Mina Gurgis


Mina is from Egypt and studied a Bachelor of Telecommunications, Engineering and Computer Science at the University of New South Wales.  He has shared with us his experience of studying as a international student in New South Wales. Take a look:


What did you study and at which institution?

Bachelor of Telecommunications, Engineering and Computer Science (Double Degree) at the University of New South Wales.

Why did you decide to study in Sydney/Australia?

I was looking for high quality tertiary education just before finishing my high school, so a number of countries and universities were on my target list including Sydney, Australia. I was also looking to live in a safe city with good weather, lifestyle and people. Since my uncle lives in Sydney, I chose Sydney over the other destinations.

What were your first impressions of Sydney/your institution?

My first impressions of UNSW were great! I felt that I was at the best university for my degree in Australia, and highly regarded worldwide.

What was it like studying ie learning/teaching style, interactions with academics and other students such as group work?

It was hard work! I wasn’t used to group work and had to learn that the hard way.

What soft skills did you develop studying in NSW?

The soft skills I learnt during my study at university were communication, working in a team, presenting, managing my time, self-dependency and resilience.

What clubs or other activities did you get involved in during study?

I got involved in a number of clubs: Formula SAE race car with the Faculty of Mechanical Engineering, Students in Free Enterprise (SIFE), friendly soccer matches with university friends, swimming at the University’s athletics centre and Fellowship of Orthodox University Students (FOCUS).

What is your experience of the lifestyle?

I love the nature here in Australia. I’ve been to a number of beaches, reserve parks, and bush areas. I never get bored from visiting the same place again!

Were you supported as an international student? 

The most support was from the careers office. They helped me prepare my cover letter and resume, as well as prepare for interviews and career fairs. I attended a number of workshops and also individual appointments with career officers.

What was your experience of finding an internship/applying for a graduate role/starting your career?

Finding a job as an international student was not easy. Very few companies offered internships and graduate roles for international students, most companies required Australian Permanent Residence Visa at the very least. I went through many of the graduate career booklets that were handed out during the career fairs and most advertisements mentioned the visa condition. Some of them didn’t, and only after I went through the online application process, submitting my resume and cover letter that I got an email saying that the company does not accept applications from international students!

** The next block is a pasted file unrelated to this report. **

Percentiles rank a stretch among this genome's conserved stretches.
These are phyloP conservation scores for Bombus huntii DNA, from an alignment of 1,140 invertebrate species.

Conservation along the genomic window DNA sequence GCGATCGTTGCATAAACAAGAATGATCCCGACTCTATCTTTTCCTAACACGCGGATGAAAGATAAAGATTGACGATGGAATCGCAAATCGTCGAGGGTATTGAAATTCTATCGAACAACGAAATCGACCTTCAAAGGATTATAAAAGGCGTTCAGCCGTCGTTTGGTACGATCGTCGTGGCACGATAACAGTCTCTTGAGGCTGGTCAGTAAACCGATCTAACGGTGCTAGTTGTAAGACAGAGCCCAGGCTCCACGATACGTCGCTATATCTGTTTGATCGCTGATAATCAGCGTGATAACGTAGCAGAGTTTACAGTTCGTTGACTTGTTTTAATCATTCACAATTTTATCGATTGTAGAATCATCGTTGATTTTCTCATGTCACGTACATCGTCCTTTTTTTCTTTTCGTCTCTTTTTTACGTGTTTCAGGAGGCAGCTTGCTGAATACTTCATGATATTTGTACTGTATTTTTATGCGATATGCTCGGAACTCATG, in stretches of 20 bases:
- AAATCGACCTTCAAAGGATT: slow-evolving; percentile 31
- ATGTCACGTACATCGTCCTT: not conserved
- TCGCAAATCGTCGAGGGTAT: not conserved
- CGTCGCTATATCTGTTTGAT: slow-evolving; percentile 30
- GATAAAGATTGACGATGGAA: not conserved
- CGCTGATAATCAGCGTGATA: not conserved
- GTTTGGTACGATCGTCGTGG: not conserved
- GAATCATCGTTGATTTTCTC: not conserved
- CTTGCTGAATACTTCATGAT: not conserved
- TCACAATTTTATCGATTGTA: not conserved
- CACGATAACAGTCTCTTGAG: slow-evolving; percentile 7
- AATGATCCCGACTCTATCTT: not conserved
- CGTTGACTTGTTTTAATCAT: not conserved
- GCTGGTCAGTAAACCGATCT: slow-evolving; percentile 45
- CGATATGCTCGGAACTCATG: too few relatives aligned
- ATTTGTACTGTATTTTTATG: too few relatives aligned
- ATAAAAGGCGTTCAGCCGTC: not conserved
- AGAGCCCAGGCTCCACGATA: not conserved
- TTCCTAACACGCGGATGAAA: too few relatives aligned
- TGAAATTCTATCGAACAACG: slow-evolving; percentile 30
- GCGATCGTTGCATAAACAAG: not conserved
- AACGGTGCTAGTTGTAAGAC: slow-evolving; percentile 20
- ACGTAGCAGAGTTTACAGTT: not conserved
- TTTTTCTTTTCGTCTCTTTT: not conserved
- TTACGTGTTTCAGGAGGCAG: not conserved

During one of my computer networking subjects, the lecturer invited a software engineer from Avaya to be the guest lecturer for one of the lectures about Voice Over IP protocols. I was very interested in the topic and got in touch with my lecturer who then put me in touch with Avaya to organise my internship! As for my graduate role, this was a pure coincidence. I was walking down the corridor in the School of Electrical Engineering building going to my class and came across a notice board which had a small advertisement about a graduate program at a company called Integrated Research (IR) for software engineers. The advertisement did not have the famous clause about not accepting international students, nor did the website, so I applied. I joined IR right after graduating and stayed with them for 7 years.

What led you to mentor other students? 

I believe that many people helped me during my time at university and it’s now my turn to give back. Not only do I get that feeling of satisfaction when I help someone out with a struggle that I have been through myself, but I also get the chance to reflect on my own experiences and think about what I could have done better (and offer it as an advice) and avoid doing the same mistakes in the future.

What advice do you have for students thinking about studying abroad?

Be ready to be self dependent by taking responsibility for your actions and studies while you're at home. It's a safe environment for you to practice rather than learning it the hard way when you're abroad.

What are your medium to long term goals?

Apply the skills I'm learning from the MBA degree I'm currently pursuing and the technical skills from my technology background to help communities grow and make this world a better place.

What is your advice to international students in Australia?

I feel that the number one issue that faced me and my fellow international student colleagues was finding our way into the Australian workforce. My advice would be to make the most use out of the university careers office and events run at the uni! They are there to help you and guide you to the Australian workforce. Attend their workshops, career events and book individual sessions with the officers, most if not all of these services are free of charge!